Manual typewriters and what it was like to use them

vintage manual typewriter

This page describes the main features of manual typewriters and explains their purpose. In so doing, it shows why the typing required so much physical effort and mental concentration. The page goes on to illustrate and explain the distinctive appearance of typing produced on these old typewriters, and welcomes improvements with electric and portable typewriters.


By the webmaster, based on testing out early manual typewriters and discussions with people who had to use them as a matter of course.

Essential parts of early typewriters and the process of typing

In order to understand why typing with manual typewriters was such hard physical and mental work, you need to know something about their essential parts which made them so different from using a computer keyboard.

Let me explain by taking you through the process of typing a page on a manual typewriter.

manual typewriter
manaul typewriter side view showing the lever to move the paper to a new line

Two views of a vintage manual typewriter

First the typist fed a clean sheet of paper through the typewriter rollers using the rotary knob on the right-hand side of what was called the carriage, so called because it moved along during typing. More of this shortly - but you can see that the photos show it offset from the centre.

She - yes, typists were almost always women - turned the rotary knob to rotate the carriage with its paper to where the typing was to start. As she typed, the carriage moved along taking the paper with it so that the space for the next letter was where the print head would strike.

The carriage had to be reset for the beginning of the next line. So, at the end of each typed line, the typists had to move her left hands away from the keyboard to pull the lever, shown on the left of the second photo. This returned the rollers and paper ready for the next line, and was required as many times as there new were lines on the page.

You can see the need for touch typing which meant that the typist did not look at the keys as she typed or pulled the lever. It was an essential skill for every typist.

Now a few words about the typewriter ribbon.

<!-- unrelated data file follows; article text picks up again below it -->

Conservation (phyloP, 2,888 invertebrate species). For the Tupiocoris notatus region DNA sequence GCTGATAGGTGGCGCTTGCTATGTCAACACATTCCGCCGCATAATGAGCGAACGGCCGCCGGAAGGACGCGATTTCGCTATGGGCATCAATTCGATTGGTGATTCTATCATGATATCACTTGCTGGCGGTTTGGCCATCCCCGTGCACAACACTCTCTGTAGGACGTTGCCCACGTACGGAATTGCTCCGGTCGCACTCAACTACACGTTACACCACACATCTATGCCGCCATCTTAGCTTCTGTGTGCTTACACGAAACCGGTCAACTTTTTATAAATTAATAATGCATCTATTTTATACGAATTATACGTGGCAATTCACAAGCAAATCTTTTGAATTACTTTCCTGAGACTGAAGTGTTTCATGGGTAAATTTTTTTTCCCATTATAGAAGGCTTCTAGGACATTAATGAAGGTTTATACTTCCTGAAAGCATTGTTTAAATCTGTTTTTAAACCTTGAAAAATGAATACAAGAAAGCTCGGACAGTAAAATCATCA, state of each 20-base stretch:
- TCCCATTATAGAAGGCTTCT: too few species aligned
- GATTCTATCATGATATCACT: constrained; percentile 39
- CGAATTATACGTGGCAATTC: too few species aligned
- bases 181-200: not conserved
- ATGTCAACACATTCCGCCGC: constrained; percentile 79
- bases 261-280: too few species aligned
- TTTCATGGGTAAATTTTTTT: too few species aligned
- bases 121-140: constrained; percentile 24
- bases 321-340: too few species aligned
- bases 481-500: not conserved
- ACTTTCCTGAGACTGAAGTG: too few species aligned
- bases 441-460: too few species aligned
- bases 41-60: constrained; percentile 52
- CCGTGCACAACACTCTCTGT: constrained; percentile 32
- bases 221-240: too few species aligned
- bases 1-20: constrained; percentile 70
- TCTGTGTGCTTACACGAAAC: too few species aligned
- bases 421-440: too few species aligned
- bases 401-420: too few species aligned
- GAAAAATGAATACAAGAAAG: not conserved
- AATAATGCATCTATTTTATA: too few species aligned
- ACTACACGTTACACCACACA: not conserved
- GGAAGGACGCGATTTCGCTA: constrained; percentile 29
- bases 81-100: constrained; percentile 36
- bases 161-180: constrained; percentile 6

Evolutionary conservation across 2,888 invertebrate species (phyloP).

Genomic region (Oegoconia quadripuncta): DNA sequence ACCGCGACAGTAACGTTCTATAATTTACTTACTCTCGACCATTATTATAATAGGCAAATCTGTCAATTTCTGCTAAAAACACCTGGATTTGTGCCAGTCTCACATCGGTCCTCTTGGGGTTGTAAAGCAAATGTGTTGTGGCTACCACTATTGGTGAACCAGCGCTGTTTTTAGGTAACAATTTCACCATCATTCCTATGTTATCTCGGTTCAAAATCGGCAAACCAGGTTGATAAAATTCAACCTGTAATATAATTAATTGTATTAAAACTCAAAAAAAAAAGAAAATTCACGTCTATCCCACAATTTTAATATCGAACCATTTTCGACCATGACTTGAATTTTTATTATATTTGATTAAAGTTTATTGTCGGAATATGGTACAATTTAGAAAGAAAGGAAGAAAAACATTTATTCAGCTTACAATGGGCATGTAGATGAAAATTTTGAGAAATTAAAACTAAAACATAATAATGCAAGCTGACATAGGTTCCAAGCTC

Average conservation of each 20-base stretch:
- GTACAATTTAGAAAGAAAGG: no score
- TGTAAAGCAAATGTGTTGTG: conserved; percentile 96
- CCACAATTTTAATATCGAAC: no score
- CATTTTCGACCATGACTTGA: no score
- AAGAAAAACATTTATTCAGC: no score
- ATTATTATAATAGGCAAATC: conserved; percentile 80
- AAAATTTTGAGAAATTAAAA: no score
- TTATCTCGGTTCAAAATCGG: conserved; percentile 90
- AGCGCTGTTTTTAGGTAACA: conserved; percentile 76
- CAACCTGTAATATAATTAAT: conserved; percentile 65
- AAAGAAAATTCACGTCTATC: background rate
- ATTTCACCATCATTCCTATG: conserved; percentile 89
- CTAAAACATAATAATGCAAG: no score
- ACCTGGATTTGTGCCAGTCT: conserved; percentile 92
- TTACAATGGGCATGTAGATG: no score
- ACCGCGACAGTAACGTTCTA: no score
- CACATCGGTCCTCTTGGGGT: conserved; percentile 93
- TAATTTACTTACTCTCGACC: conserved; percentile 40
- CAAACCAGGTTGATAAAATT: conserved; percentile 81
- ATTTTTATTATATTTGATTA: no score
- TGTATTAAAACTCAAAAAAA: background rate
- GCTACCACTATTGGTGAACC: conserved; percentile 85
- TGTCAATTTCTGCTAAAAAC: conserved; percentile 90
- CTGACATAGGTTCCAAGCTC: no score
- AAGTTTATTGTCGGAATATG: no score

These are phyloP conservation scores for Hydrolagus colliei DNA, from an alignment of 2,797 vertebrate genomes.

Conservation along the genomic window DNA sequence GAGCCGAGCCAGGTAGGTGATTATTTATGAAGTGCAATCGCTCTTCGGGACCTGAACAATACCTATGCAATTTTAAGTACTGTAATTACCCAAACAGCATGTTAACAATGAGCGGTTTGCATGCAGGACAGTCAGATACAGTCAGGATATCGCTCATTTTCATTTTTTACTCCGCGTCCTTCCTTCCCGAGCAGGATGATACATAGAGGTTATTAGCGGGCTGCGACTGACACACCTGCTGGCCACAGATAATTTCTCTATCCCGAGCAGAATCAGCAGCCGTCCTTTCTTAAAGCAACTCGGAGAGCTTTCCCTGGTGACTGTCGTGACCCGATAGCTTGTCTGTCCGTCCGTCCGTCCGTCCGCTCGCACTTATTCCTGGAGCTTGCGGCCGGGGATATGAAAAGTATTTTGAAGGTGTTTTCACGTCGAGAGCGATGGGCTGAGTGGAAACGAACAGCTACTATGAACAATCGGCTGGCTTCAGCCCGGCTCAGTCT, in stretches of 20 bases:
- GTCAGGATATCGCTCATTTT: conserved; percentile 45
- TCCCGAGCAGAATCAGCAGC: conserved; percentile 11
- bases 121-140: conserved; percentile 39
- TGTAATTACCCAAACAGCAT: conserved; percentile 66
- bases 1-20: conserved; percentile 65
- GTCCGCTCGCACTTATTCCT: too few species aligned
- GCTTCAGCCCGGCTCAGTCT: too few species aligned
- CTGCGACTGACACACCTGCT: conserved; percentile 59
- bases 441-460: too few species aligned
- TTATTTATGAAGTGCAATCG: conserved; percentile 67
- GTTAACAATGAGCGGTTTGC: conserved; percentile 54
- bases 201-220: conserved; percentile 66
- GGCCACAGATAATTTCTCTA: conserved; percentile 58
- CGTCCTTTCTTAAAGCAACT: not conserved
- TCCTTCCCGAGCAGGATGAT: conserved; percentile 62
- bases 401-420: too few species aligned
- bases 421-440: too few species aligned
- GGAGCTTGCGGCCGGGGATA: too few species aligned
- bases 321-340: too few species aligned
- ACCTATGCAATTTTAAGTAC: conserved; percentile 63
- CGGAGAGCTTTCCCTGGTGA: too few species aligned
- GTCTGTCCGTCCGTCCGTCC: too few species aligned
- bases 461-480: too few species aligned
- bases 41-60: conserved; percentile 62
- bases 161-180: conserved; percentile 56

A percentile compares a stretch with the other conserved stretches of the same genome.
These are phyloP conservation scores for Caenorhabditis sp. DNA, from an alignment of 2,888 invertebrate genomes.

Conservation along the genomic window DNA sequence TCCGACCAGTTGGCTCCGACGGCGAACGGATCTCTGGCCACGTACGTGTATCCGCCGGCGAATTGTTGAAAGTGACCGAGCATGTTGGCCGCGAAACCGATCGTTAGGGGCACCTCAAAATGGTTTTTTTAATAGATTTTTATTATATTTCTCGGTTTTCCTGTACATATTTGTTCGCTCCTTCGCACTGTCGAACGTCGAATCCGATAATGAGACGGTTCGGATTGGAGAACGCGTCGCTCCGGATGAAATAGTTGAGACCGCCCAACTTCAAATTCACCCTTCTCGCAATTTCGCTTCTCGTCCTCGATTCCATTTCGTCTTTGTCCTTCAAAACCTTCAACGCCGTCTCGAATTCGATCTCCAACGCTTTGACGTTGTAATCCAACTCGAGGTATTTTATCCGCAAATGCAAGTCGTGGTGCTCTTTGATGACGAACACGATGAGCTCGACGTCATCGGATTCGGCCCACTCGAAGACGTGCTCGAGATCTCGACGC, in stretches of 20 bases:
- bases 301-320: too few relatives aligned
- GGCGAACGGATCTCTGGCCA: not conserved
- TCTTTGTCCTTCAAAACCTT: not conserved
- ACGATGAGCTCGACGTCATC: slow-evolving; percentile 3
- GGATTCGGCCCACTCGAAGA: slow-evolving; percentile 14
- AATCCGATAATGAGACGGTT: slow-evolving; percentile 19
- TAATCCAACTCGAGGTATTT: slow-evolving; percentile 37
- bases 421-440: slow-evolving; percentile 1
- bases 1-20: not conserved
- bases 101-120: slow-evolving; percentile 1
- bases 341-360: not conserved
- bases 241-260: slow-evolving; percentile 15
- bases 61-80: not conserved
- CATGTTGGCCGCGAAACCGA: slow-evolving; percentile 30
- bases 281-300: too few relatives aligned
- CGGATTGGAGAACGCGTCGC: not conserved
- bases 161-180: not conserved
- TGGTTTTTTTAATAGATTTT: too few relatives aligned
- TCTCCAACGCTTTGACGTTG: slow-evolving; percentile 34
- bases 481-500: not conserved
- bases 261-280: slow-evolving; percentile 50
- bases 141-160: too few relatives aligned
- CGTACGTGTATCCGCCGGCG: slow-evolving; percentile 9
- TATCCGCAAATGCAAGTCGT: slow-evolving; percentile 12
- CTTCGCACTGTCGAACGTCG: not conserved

typewriter ribbon on spools

Typewriter ribbon on spools which were slotted onto vintage typewriters

Typewriter ribbon was sold on interchangeable spools. They were normally black, but black and red were also available, normally for use with financial typing where deficits were shown in red. The left and right spools could be interchanged if one half of the ribbon became more worn than the other.

To type, the typist banged down the appropriate typewriter key. 'Bangs' is an appropriate word, because the pressure required was considered normal, although no-one gave it a second thought at the time  Nevertheless, considerable force was needed to bring the print head up to the paper to transfer ink from the ribbon onto the paper. The keys, incidentally were flat and round, not shaped to finger tips.

At the end of typing a sheet of paper, she had to use the rotary knob to wind the sheet of paper out of the typewriter and if necessary insert a new sheet.

Manual typewriter print heads

Manual typewriter printheads viewed from above. Note that symbols are inverted left to right so that the imprint on the page is the right way round.

Printheads were integrated into manual typewriters and could not readily be removed. This meant that that any one typewriter could only show one style of font and only at a fixed size. Quite a limitation, although no-one knew any different at the time.

Jammed printheads

Sometimes, if the typing was too fast or more than one key got pressed at the same time, the printheads would lock and need to be disentangled by hand. It was not particularly difficult, but it was an irritating and often dirty interruption to the work.